So, now we know: more people want to work for J.P. Morgan's investment bank than for Goldman Sachs'. Jim Cochrane, J.P. Morgan's global head of recruiting, told the Financial Times that the bank receives 45-50 CVs in application for every job it advertises. By comparison, Lloyd Blankfein said last month that Goldman received 313,000 applications for 9,700 open positions in 2015: a ratio of 30:1.
What makes jobs at J.P. Morgan 50% more over-subscribed than jobs at Goldman? Both banks feature strongly in our league tables of top tier players. Both have seen their stock fall in the past three months. Goldman beat J.P. Morgan in our 2016 ranking of the ideal employers in finance, and it outranked J.P. Morgan in the Vault's recent ranking of finance employers. Goldman also ranks ahead of J.P. Morgan as the preferred employer of business students. Nonetheless, J.P. Morgan is the harder bank of the two to get into. - Maybe candidates want to get close to Jamie Dimon?
If you want to work for Dimon, you'll need to perfect the art of talking to yourself. The FT reports that J.P. Morgan has been whittling down all those candidates by asking them to use 'HireVue', a program which requires them to record themselves answering scripted questions. There's advice on how to prepare for this here. Goldman Sachs, meanwhile, has been using machine learning and artificial intelligence to sort through its 30 CVs per job - but won't say how.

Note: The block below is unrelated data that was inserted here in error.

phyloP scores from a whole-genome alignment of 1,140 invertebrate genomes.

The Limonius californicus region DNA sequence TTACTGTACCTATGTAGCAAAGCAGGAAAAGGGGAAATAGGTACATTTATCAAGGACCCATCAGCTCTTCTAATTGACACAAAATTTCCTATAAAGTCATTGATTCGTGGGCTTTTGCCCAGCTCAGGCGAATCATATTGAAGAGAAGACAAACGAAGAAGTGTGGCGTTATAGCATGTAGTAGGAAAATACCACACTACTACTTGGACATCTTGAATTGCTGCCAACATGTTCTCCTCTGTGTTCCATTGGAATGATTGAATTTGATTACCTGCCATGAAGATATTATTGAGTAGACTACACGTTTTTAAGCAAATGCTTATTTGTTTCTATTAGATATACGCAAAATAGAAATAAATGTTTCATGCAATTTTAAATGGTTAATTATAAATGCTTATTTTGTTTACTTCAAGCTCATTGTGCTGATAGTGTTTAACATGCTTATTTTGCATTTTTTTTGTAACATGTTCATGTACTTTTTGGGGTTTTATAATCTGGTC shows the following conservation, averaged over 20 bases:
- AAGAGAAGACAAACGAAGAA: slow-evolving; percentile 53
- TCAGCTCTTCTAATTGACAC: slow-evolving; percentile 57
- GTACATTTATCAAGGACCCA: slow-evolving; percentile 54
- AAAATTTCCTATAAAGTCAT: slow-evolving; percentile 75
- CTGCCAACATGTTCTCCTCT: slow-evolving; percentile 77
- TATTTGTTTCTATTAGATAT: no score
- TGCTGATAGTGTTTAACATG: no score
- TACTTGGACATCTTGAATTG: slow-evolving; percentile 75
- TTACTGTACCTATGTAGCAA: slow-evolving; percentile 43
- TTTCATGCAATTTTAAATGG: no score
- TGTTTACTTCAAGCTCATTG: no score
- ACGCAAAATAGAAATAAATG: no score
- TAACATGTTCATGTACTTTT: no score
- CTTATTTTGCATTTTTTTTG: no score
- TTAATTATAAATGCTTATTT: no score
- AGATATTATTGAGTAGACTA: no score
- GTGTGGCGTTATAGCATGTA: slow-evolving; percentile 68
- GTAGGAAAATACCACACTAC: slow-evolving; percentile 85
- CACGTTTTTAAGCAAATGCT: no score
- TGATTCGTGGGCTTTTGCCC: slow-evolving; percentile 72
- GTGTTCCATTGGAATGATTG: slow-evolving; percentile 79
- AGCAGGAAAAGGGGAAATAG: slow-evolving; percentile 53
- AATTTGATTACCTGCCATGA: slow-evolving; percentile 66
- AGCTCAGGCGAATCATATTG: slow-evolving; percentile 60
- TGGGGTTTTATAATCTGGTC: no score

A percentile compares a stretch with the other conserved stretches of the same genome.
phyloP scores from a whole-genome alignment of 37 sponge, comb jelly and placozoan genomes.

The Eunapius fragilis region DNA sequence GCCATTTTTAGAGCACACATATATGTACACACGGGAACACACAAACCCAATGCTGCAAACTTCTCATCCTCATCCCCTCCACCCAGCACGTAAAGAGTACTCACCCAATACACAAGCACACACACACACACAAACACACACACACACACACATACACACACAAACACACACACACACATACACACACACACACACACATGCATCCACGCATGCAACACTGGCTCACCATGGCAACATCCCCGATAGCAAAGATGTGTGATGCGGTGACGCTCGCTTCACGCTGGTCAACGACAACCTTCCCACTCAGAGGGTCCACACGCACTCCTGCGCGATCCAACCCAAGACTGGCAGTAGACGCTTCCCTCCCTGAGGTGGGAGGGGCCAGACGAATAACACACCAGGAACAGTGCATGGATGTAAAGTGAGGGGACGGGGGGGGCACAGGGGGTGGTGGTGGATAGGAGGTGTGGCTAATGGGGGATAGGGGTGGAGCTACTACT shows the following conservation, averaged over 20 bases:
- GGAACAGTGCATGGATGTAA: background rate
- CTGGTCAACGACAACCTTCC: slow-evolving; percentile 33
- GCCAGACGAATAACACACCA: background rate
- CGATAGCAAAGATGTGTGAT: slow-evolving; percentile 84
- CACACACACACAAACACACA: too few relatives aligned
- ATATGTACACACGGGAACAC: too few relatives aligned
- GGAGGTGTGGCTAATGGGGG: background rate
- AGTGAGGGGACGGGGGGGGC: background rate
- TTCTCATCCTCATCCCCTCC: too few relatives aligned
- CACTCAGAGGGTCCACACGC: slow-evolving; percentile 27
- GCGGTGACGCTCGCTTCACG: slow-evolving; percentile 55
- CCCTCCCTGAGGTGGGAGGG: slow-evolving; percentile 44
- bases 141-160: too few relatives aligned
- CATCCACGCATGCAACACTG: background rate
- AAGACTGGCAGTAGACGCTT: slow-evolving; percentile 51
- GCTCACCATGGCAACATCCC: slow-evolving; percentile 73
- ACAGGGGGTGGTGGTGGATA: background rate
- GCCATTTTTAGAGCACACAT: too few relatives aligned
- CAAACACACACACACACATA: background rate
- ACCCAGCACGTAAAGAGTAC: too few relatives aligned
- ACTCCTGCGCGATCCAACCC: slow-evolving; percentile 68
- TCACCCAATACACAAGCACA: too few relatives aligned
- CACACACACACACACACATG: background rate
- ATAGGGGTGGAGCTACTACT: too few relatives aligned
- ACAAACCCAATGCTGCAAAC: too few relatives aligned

Separately, Barclays dropped some bad news yesterday. In a trading update posted to its investor relations site, the bank said income from its investment bank is likely to be worse in March 2016 than it was in March 2015 - thereby confirming the industry's worst fears, that January and February were not an aberration and the first quarter as a whole has in fact been abysmal.
“People were holding out hope that March would get better and partially save the quarter. That didn’t happen. There’s no saving this quarter.” (Bloomberg)
Barry Zamore, the man who started Credit Suisse's US loan trading desk, is leaving. (Bloomberg)
Credit Suisse has only added 25 of the 210 Asian relationship managers it wants to hire. (Financial Times)
Tidjane Thiam: "“It’s a great time to grow. There is no change in our belief in the long-term growth prospects of Asia, so what we want to do is kick up growth when it’s the cheapest.” (The Australian)
The head of the G10 Trading Desk in APAC, Robert Ettinger has left Bank of America Merrill Lynch. (Finance Magnates)
Italian private equity fund Charme Capital Partners is hiring in London. (Financial News)
Jamie Payne, a member of the UK FIG team, left Deutsche Bank. (Global Capital)
Emerging market bankers Reid Paine, John Gunes and Ege Ackasoy left Deutsche Bank. (Global Capital)
Ex-Goldman commodities trader speaks out against consensus: “I need to be really quiet,” he said. “In order to be an independent thinker, you should not speak to too many people” (Wall Street Journal)
What to say when you're leaving your job in a hedge fund: "I am searching for the narrow gate, trying to take a new path in life." (Reuters)
The day before he left Pimco (after writing a handwritten note of resignation in the middle of the night), Bill Gross was told he'd lose $200m if he quit. (Bloomberg)